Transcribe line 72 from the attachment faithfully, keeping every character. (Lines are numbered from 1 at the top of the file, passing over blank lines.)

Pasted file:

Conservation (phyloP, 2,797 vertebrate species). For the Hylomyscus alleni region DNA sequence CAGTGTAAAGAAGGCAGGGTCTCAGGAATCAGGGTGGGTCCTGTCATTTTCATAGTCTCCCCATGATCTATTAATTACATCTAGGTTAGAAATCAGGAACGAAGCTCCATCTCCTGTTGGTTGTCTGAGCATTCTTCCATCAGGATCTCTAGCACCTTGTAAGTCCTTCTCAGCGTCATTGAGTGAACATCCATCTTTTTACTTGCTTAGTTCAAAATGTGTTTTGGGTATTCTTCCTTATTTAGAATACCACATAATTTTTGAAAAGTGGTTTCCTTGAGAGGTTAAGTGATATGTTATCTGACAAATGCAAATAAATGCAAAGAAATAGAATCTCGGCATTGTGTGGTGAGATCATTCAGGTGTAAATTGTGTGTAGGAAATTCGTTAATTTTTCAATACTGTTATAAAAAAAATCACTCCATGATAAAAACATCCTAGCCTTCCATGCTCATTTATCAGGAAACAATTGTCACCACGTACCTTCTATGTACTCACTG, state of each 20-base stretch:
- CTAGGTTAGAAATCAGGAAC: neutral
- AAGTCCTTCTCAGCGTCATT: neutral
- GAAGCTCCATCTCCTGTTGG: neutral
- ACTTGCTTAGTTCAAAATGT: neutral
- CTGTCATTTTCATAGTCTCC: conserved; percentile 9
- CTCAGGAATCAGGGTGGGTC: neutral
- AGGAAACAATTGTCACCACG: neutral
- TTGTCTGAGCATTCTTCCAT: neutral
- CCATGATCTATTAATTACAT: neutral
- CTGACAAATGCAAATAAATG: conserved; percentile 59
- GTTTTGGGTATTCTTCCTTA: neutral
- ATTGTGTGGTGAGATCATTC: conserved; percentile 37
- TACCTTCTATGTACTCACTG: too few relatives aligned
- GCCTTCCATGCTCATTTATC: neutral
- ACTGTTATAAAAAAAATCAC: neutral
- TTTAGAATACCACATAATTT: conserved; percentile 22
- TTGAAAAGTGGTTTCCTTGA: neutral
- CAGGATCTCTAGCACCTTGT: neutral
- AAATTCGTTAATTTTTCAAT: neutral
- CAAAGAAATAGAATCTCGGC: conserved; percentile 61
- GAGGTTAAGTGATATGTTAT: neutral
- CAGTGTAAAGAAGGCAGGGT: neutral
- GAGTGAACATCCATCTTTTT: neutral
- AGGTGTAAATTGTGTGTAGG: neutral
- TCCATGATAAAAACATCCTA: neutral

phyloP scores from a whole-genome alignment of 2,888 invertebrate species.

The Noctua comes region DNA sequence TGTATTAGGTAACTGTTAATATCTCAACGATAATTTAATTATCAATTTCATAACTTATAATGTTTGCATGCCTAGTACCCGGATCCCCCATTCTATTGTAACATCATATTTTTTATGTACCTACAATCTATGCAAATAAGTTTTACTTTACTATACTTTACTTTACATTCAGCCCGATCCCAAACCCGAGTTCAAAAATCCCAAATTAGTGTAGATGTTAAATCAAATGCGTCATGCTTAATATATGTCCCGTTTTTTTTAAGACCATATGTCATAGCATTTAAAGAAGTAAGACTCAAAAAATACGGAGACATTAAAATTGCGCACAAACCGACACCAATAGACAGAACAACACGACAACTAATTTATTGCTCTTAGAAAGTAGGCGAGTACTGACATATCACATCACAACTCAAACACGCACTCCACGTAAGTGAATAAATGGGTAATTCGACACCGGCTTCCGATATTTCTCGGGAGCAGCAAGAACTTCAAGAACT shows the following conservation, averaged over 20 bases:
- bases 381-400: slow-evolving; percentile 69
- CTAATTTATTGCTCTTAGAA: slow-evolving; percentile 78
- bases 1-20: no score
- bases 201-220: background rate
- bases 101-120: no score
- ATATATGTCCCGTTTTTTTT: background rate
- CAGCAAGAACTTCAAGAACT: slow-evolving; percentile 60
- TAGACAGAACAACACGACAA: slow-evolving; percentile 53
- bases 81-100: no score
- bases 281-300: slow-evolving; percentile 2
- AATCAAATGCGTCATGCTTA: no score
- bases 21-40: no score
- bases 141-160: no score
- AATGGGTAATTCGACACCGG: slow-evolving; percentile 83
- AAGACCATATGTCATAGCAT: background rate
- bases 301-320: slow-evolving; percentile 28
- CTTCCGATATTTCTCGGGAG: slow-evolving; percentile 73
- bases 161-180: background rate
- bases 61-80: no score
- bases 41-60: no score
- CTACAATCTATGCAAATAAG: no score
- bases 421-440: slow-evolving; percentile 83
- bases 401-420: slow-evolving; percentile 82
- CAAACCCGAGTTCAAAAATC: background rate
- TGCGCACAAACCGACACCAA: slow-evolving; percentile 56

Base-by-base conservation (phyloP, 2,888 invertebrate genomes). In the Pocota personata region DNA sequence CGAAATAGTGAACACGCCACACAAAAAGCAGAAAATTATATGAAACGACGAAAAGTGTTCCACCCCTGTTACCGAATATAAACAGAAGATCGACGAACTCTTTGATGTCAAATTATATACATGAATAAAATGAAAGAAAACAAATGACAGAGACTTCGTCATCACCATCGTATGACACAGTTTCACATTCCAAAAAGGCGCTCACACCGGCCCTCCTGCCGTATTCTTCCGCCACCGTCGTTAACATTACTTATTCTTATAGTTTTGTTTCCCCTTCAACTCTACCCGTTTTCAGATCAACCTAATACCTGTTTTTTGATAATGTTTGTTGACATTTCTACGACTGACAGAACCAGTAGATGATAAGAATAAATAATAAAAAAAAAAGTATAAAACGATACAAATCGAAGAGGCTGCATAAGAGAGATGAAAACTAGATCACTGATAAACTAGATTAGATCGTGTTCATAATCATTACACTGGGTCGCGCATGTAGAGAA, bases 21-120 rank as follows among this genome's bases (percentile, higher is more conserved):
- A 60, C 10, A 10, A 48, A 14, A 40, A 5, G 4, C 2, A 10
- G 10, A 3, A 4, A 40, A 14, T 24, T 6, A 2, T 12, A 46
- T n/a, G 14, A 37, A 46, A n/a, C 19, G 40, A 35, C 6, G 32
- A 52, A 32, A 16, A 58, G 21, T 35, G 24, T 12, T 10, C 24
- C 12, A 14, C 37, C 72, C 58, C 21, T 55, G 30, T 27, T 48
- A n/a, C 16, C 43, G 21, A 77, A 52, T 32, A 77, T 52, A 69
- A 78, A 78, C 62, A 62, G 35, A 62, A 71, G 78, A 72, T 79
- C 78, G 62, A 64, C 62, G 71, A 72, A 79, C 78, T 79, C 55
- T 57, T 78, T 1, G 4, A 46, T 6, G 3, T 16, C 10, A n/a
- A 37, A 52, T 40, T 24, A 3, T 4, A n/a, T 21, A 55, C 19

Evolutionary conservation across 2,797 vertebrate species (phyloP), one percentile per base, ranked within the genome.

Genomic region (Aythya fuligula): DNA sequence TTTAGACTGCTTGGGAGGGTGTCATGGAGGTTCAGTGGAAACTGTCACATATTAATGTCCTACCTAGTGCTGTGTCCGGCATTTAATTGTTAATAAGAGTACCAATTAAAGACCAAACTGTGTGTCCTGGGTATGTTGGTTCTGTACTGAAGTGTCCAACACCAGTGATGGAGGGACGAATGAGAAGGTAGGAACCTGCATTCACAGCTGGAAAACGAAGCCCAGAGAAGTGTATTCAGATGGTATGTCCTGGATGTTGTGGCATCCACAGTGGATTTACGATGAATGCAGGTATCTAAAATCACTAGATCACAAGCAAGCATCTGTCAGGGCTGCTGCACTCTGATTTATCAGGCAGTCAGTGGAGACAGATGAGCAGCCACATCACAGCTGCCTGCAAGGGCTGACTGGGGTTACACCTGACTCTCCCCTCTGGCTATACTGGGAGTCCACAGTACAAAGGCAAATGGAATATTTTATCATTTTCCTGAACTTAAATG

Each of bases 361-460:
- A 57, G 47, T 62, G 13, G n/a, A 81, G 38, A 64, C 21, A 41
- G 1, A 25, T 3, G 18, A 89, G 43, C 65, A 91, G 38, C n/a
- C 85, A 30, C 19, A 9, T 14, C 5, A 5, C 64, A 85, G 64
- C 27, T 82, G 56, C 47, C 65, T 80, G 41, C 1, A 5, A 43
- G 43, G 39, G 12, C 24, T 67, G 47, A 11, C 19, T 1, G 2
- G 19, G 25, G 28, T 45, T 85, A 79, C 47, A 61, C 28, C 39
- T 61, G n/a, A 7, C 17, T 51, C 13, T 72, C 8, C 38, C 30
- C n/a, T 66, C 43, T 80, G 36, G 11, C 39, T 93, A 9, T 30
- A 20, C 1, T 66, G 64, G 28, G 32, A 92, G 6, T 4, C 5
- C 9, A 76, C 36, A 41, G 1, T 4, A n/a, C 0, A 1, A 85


- G 43, G 39, G 12, C 24, T 67, G 47, A 11, C 19, T 1, G 2